Racer Sessions

Sundays, 8-10pm at Cafe Racer in Seattle, WA

Hamilton Boyce - May 27, 2012


Eraser Sessions

The main concept for this Racer Session is to use variation in lushness and density as a musical tool.

Sometimes I find myself establishing one level of density for a piece and either remaining at that level or adding to the density. I noticed though, when listening to music, that some of the moments that I find most exciting and powerful are when elements of the piece are removed and then later come back in or perhaps replaced with something else all together. Maybe something as simple as a bass line dropping out for a few bars or as drastic as a full orchestra being present for parts of a song and not for others.

One example of this idea is prevalent in the style of Mexican music, banda, where typically the percussionists will play very energetically during brief periods of the song and remain silent for the rest: http://dl.dropbox.com/u/3477161/El_Diablo_De_Culiac%C3%A1n.mp3

A more subtle example (and perhaps more relevant to my pieces) can be found in Brian Wilson’s compositions. In the song, “God Only Knows,” before the last big chorus with lush orchestration and lots of vocal layers, they break down the arrangement to just a few of the basic elements. This moment of sparseness is a perfect representation of the effectiveness that this technique can have: http://dl.dropbox.com/u/3477161/God_Only_Knows_%28end%29.mp3 (An excerpt of the latter portion of the song. Sparse break comes in at 0:28.)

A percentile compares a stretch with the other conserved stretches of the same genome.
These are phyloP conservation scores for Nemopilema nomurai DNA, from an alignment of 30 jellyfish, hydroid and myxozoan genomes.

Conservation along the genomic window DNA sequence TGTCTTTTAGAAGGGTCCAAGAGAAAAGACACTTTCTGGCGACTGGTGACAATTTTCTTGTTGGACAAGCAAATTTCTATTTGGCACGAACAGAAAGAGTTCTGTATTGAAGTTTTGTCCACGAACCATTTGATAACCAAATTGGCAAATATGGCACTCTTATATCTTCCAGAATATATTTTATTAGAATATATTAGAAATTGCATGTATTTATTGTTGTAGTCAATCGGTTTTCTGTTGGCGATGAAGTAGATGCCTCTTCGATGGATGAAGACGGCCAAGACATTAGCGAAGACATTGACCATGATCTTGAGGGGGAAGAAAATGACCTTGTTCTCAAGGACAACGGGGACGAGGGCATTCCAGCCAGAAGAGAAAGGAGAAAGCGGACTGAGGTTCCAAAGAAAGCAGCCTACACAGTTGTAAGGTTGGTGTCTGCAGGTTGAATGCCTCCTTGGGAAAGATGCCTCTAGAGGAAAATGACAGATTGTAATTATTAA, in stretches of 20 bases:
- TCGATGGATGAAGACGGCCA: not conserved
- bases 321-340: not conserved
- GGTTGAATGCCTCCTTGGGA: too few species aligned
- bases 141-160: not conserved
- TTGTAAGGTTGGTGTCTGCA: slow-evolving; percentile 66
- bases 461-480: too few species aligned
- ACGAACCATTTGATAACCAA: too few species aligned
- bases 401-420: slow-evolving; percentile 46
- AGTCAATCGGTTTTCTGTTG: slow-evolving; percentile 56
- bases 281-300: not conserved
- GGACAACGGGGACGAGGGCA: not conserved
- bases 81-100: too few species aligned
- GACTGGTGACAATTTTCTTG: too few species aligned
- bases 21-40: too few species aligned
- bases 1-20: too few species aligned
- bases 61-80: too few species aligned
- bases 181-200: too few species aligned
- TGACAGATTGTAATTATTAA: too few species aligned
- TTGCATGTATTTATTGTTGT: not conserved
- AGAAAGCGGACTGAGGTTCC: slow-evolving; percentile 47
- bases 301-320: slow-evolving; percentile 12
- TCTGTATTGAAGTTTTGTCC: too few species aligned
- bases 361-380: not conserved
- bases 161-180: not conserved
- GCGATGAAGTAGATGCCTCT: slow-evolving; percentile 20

For my compositions this week I aimed to use some of the potential of variation in density/lushness in my composing. I have been thinking about this for a while and have been attempting to use while writing songs for my band Song Sparrow Research but this Racer Session gave me the opportunity to concentrate more wholeheartedly on this concept.

I also decided to write instrumental pieces as a change of pace from what I typically do and to allow more focus on the flow of the pieces rather than any particular words.

Another element I was taking into account on these pieces was texture, which is something that I am always thinking about (whether it be in music or other forms of art or life). This relates to the lushness/density idea because there are so many more textures available if you are willing to remove parts of the picture.

Joining me will be:

  • David Balatero - cello
  • Evan Woodle - drums
  • Christopher Icasiano - drums
  • Kendall Becker - upright bass
  • Ivan Arteaga - clarinet
  • Andrew Swanson - clarinet
  • Andrew Olmstead - keyboard